The FDA continues to recommend that adults eat at least 8 ounces of seafood per week based on a 2000 calorie diet.

For an adult, one serving is 4 ounces (about the size and thickness of an adult's palm). Adults should eat two to three servings a week from the "Best Choices" list (or one serving from the "Good Choices" list). For children, one serving is 1 ounce at age 2 and increases with age to 4 ounces by age 11.

Women who are pregnant or breastfeeding should consume between 8 and 12 ounces of a variety of seafood per week from choices that are lower in mercury.

The 36 types of seafood on the best choices list include salmon, shrimp, pollock, canned light tuna, tilapia, catfish and cod, flounder, haddock, crab, clams, and sole. Nineteen varieties make the good choices list and include bluefish, halibut, mahi mahi, grouper, monkfish, rockfish, snapper, and striped bass (ocean).

The FDA recommends that everyone avoid seven fish that may be high in mercury: king mackerel, marlin, orange roughy, shark, swordfish, tilefish (Gulf of Mexico), and bigeye tuna.

The updated advisory also cautions that some fish caught by family and friends, such as larger carp, catfish, trout, and perch, may contain unknown amounts of mercury or other contaminants. It advises checking local advisories for information on how often it's safe to eat those fish. If there is no advisory, the FDA advises eating only one serving and no other fish that week.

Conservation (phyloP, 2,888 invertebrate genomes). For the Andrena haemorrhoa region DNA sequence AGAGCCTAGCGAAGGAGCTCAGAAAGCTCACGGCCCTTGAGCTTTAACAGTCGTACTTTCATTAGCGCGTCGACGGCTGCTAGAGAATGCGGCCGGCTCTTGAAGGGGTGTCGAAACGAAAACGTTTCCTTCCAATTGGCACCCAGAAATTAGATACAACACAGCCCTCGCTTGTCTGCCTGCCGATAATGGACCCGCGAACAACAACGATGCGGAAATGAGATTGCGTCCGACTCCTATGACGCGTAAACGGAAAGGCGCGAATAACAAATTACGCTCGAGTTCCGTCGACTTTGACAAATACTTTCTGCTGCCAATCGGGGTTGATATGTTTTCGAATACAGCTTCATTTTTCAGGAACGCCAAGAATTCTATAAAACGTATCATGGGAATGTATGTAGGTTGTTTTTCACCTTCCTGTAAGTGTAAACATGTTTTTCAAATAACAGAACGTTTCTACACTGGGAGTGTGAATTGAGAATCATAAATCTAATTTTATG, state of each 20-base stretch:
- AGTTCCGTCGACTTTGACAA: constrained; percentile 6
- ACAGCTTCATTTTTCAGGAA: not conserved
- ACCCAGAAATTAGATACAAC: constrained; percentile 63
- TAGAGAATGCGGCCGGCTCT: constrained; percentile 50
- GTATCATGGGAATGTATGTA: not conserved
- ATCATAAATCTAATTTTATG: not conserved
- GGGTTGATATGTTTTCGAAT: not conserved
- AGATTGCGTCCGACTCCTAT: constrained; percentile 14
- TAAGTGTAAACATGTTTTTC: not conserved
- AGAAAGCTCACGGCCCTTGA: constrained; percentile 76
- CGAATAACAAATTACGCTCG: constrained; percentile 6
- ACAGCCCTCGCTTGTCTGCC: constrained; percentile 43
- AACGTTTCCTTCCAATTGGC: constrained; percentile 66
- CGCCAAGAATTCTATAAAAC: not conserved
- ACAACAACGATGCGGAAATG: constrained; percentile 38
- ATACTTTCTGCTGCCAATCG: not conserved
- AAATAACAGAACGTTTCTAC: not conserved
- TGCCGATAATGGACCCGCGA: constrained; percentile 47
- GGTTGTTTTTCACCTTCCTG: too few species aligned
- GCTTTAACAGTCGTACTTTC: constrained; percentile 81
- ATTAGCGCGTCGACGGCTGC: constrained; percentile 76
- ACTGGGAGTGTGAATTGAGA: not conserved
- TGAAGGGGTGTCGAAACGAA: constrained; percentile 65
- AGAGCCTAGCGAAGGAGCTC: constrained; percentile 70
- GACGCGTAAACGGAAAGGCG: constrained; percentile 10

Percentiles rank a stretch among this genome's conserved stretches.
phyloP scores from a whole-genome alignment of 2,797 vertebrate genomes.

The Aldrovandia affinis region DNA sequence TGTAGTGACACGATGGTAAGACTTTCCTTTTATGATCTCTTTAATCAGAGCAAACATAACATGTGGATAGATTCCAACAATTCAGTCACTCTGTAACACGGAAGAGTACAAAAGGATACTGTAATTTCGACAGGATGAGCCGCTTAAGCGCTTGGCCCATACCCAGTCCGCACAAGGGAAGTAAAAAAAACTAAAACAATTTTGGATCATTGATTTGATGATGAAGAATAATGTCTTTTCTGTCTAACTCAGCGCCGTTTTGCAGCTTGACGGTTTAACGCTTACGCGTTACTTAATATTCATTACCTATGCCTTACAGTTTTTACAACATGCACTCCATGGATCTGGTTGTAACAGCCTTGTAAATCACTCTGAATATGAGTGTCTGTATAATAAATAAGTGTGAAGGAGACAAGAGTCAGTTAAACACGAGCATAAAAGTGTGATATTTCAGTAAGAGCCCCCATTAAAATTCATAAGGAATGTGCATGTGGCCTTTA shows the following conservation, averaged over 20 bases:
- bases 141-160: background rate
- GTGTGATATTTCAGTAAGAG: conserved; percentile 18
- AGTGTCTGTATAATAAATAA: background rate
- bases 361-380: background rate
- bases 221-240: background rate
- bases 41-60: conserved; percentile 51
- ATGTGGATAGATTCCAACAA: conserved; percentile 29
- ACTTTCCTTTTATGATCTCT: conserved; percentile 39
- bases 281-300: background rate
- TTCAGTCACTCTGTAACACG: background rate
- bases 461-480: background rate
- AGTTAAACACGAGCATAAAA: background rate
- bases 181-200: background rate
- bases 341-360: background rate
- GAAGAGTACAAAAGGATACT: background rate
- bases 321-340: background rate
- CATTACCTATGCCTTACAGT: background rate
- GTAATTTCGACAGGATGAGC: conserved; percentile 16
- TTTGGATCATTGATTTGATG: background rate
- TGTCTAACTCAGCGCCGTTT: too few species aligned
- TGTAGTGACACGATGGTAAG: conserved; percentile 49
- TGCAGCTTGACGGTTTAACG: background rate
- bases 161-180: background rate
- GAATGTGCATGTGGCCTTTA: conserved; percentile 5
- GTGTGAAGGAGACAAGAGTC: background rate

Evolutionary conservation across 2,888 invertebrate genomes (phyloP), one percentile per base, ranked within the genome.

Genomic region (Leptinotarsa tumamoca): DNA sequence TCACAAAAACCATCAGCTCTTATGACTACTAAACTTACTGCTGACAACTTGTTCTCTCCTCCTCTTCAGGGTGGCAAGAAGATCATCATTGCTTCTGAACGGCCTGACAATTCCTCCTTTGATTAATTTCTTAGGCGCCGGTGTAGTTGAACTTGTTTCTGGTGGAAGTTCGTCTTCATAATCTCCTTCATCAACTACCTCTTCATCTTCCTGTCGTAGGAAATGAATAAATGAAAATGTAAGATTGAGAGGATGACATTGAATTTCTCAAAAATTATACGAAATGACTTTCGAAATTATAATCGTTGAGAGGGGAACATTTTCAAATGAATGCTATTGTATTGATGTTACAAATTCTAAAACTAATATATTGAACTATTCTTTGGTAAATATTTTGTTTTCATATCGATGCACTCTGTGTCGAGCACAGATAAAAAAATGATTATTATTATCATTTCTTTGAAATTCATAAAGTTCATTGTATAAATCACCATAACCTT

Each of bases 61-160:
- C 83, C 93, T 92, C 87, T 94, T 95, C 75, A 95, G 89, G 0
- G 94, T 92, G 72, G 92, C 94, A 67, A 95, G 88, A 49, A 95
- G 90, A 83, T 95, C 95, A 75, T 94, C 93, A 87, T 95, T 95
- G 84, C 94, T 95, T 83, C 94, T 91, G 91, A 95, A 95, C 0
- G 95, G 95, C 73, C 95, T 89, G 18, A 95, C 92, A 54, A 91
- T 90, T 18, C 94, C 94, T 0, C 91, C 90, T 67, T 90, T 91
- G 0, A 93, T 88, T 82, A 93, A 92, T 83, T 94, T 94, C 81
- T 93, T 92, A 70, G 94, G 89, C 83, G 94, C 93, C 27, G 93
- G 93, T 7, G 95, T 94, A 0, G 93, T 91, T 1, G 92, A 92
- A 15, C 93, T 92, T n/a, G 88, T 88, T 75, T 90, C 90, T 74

By contactus@priority-pediatrics.com
April 25, 2017
Category: Recalls

FDA: More Homeopathic Teething Products Recalled

 
From AAP News 4/2017

 

Homeopathic teething tablets are being recalled due to potential health risks   to children, according to the Food and Drug Administration (FDA).

Standard Homeopathic Company in Los Angeles is voluntary recalling Hyland’s Baby Teething Tablets and Hyland’s Baby Nighttime Teething Tablets, which contain inconsistent amounts of belladonna, a toxic substance, that may differ from the calculated amount on the label.

“FDA reminds consumers that homeopathic teething tablets containing belladonna pose an unnecessary risk to infants and children and urges consumers not to use these products,” the agency said in its alert to consumers.

The Hyland’s tablet recall follows FDA warnings in September and January and a recall of similar products from another manufacturer in November.

Standard Homeopathic Company said it stopped manufacturing the teething products in October 2016. Customers who still have these products should contact the manufacturer at 800-991-3376.

If a child experiences health issues potentially related to the tablets, contact the child’s health care provider. Those issues may include seizures, difficulty breathing, lethargy, excessive sleepiness, muscle weakness, skin flushing, constipation, difficulty urinating or agitation, according to the FDA.